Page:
“We’re looking for the best candidate,” Werner said Dec. 13.

Werner said the procedures and protocols for a presidential search would begin after the Christmas holidays and would take all those factors into account.

The search was postponed until May to allow experts from the Association of Governing Boards team to study the good and the bad about having both the chancellor of LSU A&M Baton Rouge campus as well as president of the LSU System as one job or whether they should be separated, as they were before Alexander was hired. 

Back in April 2012, just as board appointees of Republican Gov. Bobby Jindal became a majority, pugnacious LSU President John Lombardi was sent packing after detailing for the Legislature the problems, as he saw them, in Jindal’s plan for higher education. LSU Chancellor Michael Martin left soon thereafter.

The Board used an Association of Governing Boards’ analysis, which argued that turning the two jobs into one would increase research power and lower expenses. Jindal and the LSU Board agreed. Alexander was then hired after a secretive nationwide search.

Gov. John Bel Edwards says he would favor splitting the two jobs.

Sometimes the needs of the LSU System and the state’s flagship university are at cross purposes. And LSU is competing for students and funding with the much larger University of Louisiana System and Southern University System schools.

Former LSU Board Chairman James Williams, a New Orleans lawyer, was tapped as the head of the 20-member committee to replace Alexander.

After the search committee decides the position’s structure, it will determine the method of identifying interested parties and the means for reviewing their qualifications. The members won’t be working under established timelines but have been asked “to move deliberately in completing the search process.”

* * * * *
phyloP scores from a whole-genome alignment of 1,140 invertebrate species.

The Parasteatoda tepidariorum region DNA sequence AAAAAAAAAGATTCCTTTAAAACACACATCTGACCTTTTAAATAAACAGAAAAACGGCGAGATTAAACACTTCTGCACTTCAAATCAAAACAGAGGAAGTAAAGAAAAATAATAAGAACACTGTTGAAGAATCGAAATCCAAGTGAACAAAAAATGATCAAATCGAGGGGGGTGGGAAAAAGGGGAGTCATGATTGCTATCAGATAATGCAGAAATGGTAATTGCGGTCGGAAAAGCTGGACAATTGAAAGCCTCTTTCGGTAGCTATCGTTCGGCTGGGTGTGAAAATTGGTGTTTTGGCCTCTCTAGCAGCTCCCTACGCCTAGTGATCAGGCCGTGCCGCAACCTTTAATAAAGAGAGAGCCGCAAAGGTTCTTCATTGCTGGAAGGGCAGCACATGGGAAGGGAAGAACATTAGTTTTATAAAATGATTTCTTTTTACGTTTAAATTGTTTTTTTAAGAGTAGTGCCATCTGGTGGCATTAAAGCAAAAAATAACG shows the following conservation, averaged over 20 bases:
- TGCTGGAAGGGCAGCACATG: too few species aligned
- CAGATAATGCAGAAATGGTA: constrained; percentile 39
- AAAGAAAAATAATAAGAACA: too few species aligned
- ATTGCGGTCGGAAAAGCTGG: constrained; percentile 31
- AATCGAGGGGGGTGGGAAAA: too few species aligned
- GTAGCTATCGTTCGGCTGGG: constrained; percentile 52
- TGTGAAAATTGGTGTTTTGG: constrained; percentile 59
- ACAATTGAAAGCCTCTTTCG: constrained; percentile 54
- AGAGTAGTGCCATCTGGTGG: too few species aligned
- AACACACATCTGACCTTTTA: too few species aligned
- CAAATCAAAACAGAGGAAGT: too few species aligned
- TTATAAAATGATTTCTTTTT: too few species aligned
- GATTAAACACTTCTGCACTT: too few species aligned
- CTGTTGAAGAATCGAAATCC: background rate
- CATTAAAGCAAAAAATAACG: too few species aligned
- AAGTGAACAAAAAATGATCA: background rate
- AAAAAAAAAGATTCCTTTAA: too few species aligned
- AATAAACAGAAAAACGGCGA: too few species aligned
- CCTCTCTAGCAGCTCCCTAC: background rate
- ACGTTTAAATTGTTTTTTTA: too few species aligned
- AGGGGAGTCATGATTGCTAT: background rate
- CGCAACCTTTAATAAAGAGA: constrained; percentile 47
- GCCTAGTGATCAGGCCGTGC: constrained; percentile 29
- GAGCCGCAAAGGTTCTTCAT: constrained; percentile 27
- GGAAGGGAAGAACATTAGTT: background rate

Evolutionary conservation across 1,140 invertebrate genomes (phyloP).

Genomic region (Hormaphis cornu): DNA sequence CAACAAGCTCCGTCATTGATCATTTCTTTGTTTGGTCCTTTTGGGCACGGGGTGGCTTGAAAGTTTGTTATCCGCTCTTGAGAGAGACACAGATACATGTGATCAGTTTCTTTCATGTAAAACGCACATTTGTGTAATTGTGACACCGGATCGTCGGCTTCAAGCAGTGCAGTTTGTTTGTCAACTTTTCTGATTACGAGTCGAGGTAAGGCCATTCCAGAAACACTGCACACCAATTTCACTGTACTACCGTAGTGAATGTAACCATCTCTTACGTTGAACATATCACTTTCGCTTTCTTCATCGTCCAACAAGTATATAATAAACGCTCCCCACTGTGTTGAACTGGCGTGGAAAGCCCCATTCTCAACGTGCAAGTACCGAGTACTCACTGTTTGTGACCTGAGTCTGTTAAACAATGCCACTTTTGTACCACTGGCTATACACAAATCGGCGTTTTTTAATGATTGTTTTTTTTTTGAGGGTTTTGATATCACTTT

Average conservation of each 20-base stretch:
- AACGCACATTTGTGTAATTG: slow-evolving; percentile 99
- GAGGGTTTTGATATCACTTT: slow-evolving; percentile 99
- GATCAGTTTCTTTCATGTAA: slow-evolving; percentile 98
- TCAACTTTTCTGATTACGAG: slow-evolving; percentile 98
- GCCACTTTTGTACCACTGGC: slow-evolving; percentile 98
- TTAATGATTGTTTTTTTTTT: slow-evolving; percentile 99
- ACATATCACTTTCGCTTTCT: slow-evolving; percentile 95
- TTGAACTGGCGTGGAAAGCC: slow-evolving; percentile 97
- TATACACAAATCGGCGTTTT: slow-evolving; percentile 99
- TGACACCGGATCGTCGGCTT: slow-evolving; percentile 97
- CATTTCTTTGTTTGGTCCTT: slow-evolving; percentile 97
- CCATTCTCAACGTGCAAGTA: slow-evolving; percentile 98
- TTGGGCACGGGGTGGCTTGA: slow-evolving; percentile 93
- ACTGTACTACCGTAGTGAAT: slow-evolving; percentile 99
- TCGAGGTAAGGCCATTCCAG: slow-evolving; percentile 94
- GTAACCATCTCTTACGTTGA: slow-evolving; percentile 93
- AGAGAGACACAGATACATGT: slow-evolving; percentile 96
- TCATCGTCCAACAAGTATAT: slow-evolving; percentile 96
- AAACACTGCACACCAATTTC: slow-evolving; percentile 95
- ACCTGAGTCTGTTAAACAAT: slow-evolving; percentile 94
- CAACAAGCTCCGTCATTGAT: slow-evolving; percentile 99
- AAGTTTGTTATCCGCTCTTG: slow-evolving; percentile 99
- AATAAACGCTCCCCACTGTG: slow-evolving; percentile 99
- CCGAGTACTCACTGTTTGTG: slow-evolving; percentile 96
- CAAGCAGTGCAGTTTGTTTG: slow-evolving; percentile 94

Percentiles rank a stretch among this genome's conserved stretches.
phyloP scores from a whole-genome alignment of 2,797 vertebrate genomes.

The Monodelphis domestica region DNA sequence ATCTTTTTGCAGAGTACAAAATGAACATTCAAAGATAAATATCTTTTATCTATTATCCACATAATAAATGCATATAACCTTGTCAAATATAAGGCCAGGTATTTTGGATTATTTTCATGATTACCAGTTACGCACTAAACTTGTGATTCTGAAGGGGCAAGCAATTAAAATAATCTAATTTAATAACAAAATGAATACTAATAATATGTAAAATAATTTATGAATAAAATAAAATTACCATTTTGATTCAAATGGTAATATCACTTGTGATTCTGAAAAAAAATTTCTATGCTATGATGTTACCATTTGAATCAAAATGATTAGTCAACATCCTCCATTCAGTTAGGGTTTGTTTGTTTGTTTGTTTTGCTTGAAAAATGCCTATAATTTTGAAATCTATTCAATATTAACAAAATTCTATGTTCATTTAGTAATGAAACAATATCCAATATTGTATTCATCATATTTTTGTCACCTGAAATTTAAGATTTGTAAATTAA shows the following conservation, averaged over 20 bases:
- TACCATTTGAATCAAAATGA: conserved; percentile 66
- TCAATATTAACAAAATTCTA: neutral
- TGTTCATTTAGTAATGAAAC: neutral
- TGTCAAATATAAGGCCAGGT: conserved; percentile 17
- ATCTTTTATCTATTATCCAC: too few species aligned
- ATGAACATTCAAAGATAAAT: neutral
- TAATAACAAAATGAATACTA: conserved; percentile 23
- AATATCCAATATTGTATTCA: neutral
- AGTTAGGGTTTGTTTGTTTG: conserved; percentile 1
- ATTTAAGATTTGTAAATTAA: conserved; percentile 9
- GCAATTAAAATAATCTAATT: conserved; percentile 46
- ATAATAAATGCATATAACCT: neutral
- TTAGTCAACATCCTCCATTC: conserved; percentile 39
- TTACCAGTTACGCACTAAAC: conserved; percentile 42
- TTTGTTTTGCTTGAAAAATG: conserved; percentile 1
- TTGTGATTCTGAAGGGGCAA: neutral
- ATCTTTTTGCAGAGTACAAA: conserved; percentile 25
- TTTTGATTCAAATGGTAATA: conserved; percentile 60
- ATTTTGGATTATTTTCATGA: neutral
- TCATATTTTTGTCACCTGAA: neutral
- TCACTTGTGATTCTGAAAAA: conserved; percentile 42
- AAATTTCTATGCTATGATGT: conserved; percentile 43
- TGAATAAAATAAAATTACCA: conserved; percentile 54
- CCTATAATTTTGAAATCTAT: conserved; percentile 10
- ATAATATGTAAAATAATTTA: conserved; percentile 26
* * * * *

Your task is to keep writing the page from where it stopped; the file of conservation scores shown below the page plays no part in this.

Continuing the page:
“We are ready to move forward, and we fully intend to conduct a thorough, yet expeditious, search process,” said Robert Dampf, the current LSU Board chair.

Presidential search committee

  • Committee Chair James Williams, Former chair, LSU Board of Supervisors from the Second Congressional District, New Orleans
  • Vice Chair Gabriela Gonzalez, Boyd Professor, LSU Department of Physics and Astronomy, Baton Rouge
  • Search Committee Members
  • Glenn Armentor, LSU Board of Supervisors from Third Congressional District, Lafayette
  • Verge Ausberry, LSU Executive Deputy Director of Athletics and Executive Director External Relations, Baton Rouge
  • Hannah Barrios, Vice President, LSU Student Government, Pollock
  • Chip Campbell, Alumnus and President of Campbell Companies, Shreveport
  • Clarence Cazalot, Alumnus and Chair of the LSU Foundation, Houston, Texas
  • Larry Clark, Chancellor, LSU Shreveport, Shreveport
  • Lester W. Johnson, Vice Chancellor for Academic Affairs, LSU Health Monroe, Monroe
  • Jessica Jones, Director of Student Success, LSU Eunice, Eunice
  • Valencia Jones, LSU Board of Supervisors from the Fourth Congressional District, Natchitoches
  • Luke Laborde, Instructor, LSU School of Renewable Resources, Baton Rouge
  • Lori Martin, Professor, LSU Department of Sociology, Baton Rouge
  • Roland Mitchell, Dean, LSU College of Human Sciences and Education, Baton Rouge
  • Steve Nelson, Dean, LSU Health Sciences Center New Orleans School of Medicine, New Orleans
  • Christel Slaughter, Alumna and co-owner of SSA Consultants, Baton Rouge
  • Tara Smith, Professor and Regional Director, LSU AgCenter Central Region , Alexandria
  • Rémy Starns, Board Chair-elect, LSU Board of Supervisors from the First Congressional District, Metairie
  • Takeyra Wagner, Education Technology Specialist and Staff Senate President at LSU Alexandria, Alexandria
  • Mary Leach Werner, Immediate Past Chair, LSU Board of Supervisors from the Third Congressional District, Lake Charles